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World Pork Expo Career Center
National Hog Farmer and the National Pork Producers Council are excited to announce the 2nd Annual Career Center at this year's World Pork Expo. Career Center will be held June 7 & 8 (9:00 a.m.- 3:00 p.m.) at the Iowa State Fairgrounds in Des Moines, IA. You will have the opportunity to meet representatives from pork production companies to learn about career opportunities they currently have available. There will also be representatives from colleges that offer swine production programs for those interested in pursuing more education.
The May issue of National Hog Farmer will feature the companies who are participating in this Career Center. If you represent a company that would like to participate and/or have questions, please e-mail Lisa Peterson at email@example.com for more information.
SWINE CENTER AND FEEDMILL MANAGER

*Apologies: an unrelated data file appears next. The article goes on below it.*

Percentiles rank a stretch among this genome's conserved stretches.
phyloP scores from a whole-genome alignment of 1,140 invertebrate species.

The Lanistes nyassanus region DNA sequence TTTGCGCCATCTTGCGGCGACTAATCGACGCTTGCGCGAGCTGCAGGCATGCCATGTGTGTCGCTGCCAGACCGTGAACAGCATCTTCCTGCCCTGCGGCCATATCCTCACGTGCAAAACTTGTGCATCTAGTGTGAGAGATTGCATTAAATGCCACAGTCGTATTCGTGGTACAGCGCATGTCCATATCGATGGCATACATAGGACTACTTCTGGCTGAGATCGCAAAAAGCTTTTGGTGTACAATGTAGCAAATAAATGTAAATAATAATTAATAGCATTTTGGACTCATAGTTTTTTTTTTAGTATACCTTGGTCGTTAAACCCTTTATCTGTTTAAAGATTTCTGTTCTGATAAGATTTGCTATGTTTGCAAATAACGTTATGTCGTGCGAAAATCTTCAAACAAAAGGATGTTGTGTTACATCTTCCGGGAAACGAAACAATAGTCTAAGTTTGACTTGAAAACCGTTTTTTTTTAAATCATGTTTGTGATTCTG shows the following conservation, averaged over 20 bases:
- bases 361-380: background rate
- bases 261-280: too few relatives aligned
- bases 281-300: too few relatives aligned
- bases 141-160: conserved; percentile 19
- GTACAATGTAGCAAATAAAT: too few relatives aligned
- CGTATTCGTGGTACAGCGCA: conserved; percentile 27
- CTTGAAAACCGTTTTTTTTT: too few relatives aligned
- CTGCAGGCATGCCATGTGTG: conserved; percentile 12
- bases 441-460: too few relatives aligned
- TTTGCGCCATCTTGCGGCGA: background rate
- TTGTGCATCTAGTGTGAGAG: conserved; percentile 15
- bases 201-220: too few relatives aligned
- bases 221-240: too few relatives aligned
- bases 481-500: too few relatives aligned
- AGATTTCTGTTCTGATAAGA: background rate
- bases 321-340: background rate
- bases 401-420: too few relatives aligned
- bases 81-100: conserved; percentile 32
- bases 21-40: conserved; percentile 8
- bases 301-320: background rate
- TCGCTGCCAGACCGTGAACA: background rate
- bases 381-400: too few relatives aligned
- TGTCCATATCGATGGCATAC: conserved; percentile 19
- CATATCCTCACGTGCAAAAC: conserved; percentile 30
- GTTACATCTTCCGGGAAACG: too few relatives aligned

US Meat Animal Research Center (USMARC)
University of Nebraska
Manage feedmill and swine herd. Position located near Clay Center, NE. USMARC is a facility for research, development, and study of meat animal production in the US, making major contributions toward solving problems facing the US livestock industry. BS in Animal Science or equivalent experience. Education/experience must include nutrition management. Knowledge of feed manufacturing process and regulations related to feed manufacturing necessary. Knowledge of biosecurity issues/protocols related to producing swine in confinement facilities and feed manufacturing essential. Valid driver's license required. Preferred experience will also include experience with AI, embryo transfer, and progressive biosecurity management, operational responsibility for a commercial feed mill with specialty rations for cattle, sheep, and swine; and responsibility for cost containment, least cost rations, and knowledge of alternative feed-stuff utilization. Excellent benefits including staff/dependent scholarship program. Apply at: http://employment.unl.edu (Requisition # 060903). UNL is committed to EEO/AA and ADA/504. If you require an accommodation, please call Terry Madson at 402-762-4151.